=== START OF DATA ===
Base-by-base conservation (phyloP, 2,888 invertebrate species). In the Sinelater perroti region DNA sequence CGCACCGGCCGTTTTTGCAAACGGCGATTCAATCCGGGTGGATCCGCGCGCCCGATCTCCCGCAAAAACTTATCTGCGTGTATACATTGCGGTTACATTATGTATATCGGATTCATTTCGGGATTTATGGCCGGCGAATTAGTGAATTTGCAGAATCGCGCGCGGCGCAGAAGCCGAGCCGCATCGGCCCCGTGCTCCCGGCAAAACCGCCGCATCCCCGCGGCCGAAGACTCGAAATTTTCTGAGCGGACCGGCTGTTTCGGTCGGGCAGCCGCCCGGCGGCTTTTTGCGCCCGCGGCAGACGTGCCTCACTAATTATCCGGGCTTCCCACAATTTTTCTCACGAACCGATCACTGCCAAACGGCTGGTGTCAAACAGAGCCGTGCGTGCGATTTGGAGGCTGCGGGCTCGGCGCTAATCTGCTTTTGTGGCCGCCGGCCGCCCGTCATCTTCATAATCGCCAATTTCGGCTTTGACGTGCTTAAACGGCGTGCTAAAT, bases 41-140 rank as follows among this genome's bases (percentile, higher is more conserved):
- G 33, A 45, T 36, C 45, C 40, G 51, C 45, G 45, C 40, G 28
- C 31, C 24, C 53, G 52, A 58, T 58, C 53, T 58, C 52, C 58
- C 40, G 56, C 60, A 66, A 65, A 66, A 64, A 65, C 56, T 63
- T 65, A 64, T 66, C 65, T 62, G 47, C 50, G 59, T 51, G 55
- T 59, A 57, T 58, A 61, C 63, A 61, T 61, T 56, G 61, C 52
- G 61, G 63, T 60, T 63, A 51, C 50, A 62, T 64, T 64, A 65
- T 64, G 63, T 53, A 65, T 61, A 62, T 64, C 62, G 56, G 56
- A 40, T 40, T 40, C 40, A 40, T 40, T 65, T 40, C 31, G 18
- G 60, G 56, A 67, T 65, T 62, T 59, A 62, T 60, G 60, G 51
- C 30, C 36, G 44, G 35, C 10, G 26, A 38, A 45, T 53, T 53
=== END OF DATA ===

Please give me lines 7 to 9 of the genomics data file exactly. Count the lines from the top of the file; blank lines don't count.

- G 61, G 63, T 60, T 63, A 51, C 50, A 62, T 64, T 64, A 65
- T 64, G 63, T 53, A 65, T 61, A 62, T 64, C 62, G 56, G 56
- A 40, T 40, T 40, C 40, A 40, T 40, T 65, T 40, C 31, G 18